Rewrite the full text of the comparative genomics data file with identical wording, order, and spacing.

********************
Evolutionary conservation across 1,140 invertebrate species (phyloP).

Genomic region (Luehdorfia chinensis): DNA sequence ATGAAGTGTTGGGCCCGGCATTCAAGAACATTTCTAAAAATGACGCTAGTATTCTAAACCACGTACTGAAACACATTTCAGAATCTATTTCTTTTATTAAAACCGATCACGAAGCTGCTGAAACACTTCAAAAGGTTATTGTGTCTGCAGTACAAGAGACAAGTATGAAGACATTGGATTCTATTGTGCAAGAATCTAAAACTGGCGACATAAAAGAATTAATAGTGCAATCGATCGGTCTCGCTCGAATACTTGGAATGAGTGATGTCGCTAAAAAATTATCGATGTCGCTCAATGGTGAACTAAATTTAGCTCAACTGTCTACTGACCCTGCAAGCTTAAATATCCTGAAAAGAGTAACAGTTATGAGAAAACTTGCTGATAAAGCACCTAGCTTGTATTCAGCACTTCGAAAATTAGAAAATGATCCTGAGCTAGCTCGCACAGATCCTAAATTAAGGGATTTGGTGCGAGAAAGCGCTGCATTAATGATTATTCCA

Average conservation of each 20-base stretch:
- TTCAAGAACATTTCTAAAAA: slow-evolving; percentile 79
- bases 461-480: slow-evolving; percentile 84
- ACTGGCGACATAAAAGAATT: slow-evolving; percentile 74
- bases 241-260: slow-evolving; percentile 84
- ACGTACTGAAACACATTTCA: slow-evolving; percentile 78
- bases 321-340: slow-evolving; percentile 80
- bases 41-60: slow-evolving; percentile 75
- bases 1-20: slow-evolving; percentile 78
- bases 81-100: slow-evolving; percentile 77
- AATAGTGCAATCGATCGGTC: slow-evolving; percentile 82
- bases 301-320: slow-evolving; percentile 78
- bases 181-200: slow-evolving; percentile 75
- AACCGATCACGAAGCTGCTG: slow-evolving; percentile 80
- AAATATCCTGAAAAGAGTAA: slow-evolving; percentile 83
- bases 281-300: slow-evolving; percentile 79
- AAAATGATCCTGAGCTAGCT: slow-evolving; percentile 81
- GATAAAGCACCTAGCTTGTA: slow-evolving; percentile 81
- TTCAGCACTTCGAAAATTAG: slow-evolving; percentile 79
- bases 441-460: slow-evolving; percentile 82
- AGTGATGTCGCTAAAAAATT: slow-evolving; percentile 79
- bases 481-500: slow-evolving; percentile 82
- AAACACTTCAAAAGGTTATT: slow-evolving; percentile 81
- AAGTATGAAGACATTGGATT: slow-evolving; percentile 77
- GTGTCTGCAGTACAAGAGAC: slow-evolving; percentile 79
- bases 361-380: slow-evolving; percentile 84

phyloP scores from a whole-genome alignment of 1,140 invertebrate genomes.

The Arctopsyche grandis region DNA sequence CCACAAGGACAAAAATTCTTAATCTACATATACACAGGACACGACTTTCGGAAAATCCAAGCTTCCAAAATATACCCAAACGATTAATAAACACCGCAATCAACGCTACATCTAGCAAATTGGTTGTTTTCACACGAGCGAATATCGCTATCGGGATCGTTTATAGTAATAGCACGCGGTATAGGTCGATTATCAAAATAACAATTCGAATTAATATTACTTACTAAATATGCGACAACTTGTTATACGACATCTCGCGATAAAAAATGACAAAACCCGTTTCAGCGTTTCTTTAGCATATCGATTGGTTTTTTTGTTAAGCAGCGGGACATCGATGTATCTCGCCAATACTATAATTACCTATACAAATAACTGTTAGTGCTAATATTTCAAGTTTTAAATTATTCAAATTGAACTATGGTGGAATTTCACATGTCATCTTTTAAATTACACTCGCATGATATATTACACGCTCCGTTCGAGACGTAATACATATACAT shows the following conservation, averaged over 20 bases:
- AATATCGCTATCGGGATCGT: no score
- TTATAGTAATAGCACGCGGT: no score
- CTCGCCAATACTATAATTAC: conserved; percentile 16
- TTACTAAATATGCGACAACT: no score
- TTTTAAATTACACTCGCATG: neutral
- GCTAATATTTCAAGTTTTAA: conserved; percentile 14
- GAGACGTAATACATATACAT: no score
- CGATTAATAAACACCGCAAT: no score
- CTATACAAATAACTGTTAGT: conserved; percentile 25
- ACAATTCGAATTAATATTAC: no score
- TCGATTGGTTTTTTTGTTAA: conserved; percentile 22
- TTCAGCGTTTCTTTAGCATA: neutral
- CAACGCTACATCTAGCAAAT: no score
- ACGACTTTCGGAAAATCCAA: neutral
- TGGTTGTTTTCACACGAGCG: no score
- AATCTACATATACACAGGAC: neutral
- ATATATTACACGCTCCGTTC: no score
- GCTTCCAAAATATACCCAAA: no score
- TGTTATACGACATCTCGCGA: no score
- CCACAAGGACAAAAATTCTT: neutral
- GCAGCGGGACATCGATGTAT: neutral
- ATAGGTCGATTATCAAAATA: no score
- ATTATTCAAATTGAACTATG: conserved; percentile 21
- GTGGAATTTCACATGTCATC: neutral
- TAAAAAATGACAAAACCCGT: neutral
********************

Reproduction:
Evolutionary conservation across 1,140 invertebrate species (phyloP).

Genomic region (Luehdorfia chinensis): DNA sequence ATGAAGTGTTGGGCCCGGCATTCAAGAACATTTCTAAAAATGACGCTAGTATTCTAAACCACGTACTGAAACACATTTCAGAATCTATTTCTTTTATTAAAACCGATCACGAAGCTGCTGAAACACTTCAAAAGGTTATTGTGTCTGCAGTACAAGAGACAAGTATGAAGACATTGGATTCTATTGTGCAAGAATCTAAAACTGGCGACATAAAAGAATTAATAGTGCAATCGATCGGTCTCGCTCGAATACTTGGAATGAGTGATGTCGCTAAAAAATTATCGATGTCGCTCAATGGTGAACTAAATTTAGCTCAACTGTCTACTGACCCTGCAAGCTTAAATATCCTGAAAAGAGTAACAGTTATGAGAAAACTTGCTGATAAAGCACCTAGCTTGTATTCAGCACTTCGAAAATTAGAAAATGATCCTGAGCTAGCTCGCACAGATCCTAAATTAAGGGATTTGGTGCGAGAAAGCGCTGCATTAATGATTATTCCA

Average conservation of each 20-base stretch:
- TTCAAGAACATTTCTAAAAA: slow-evolving; percentile 79
- bases 461-480: slow-evolving; percentile 84
- ACTGGCGACATAAAAGAATT: slow-evolving; percentile 74
- bases 241-260: slow-evolving; percentile 84
- ACGTACTGAAACACATTTCA: slow-evolving; percentile 78
- bases 321-340: slow-evolving; percentile 80
- bases 41-60: slow-evolving; percentile 75
- bases 1-20: slow-evolving; percentile 78
- bases 81-100: slow-evolving; percentile 77
- AATAGTGCAATCGATCGGTC: slow-evolving; percentile 82
- bases 301-320: slow-evolving; percentile 78
- bases 181-200: slow-evolving; percentile 75
- AACCGATCACGAAGCTGCTG: slow-evolving; percentile 80
- AAATATCCTGAAAAGAGTAA: slow-evolving; percentile 83
- bases 281-300: slow-evolving; percentile 79
- AAAATGATCCTGAGCTAGCT: slow-evolving; percentile 81
- GATAAAGCACCTAGCTTGTA: slow-evolving; percentile 81
- TTCAGCACTTCGAAAATTAG: slow-evolving; percentile 79
- bases 441-460: slow-evolving; percentile 82
- AGTGATGTCGCTAAAAAATT: slow-evolving; percentile 79
- bases 481-500: slow-evolving; percentile 82
- AAACACTTCAAAAGGTTATT: slow-evolving; percentile 81
- AAGTATGAAGACATTGGATT: slow-evolving; percentile 77
- GTGTCTGCAGTACAAGAGAC: slow-evolving; percentile 79
- bases 361-380: slow-evolving; percentile 84

phyloP scores from a whole-genome alignment of 1,140 invertebrate genomes.

The Arctopsyche grandis region DNA sequence CCACAAGGACAAAAATTCTTAATCTACATATACACAGGACACGACTTTCGGAAAATCCAAGCTTCCAAAATATACCCAAACGATTAATAAACACCGCAATCAACGCTACATCTAGCAAATTGGTTGTTTTCACACGAGCGAATATCGCTATCGGGATCGTTTATAGTAATAGCACGCGGTATAGGTCGATTATCAAAATAACAATTCGAATTAATATTACTTACTAAATATGCGACAACTTGTTATACGACATCTCGCGATAAAAAATGACAAAACCCGTTTCAGCGTTTCTTTAGCATATCGATTGGTTTTTTTGTTAAGCAGCGGGACATCGATGTATCTCGCCAATACTATAATTACCTATACAAATAACTGTTAGTGCTAATATTTCAAGTTTTAAATTATTCAAATTGAACTATGGTGGAATTTCACATGTCATCTTTTAAATTACACTCGCATGATATATTACACGCTCCGTTCGAGACGTAATACATATACAT shows the following conservation, averaged over 20 bases:
- AATATCGCTATCGGGATCGT: no score
- TTATAGTAATAGCACGCGGT: no score
- CTCGCCAATACTATAATTAC: conserved; percentile 16
- TTACTAAATATGCGACAACT: no score
- TTTTAAATTACACTCGCATG: neutral
- GCTAATATTTCAAGTTTTAA: conserved; percentile 14
- GAGACGTAATACATATACAT: no score
- CGATTAATAAACACCGCAAT: no score
- CTATACAAATAACTGTTAGT: conserved; percentile 25
- ACAATTCGAATTAATATTAC: no score
- TCGATTGGTTTTTTTGTTAA: conserved; percentile 22
- TTCAGCGTTTCTTTAGCATA: neutral
- CAACGCTACATCTAGCAAAT: no score
- ACGACTTTCGGAAAATCCAA: neutral
- TGGTTGTTTTCACACGAGCG: no score
- AATCTACATATACACAGGAC: neutral
- ATATATTACACGCTCCGTTC: no score
- GCTTCCAAAATATACCCAAA: no score
- TGTTATACGACATCTCGCGA: no score
- CCACAAGGACAAAAATTCTT: neutral
- GCAGCGGGACATCGATGTAT: neutral
- ATAGGTCGATTATCAAAATA: no score
- ATTATTCAAATTGAACTATG: conserved; percentile 21
- GTGGAATTTCACATGTCATC: neutral
- TAAAAAATGACAAAACCCGT: neutral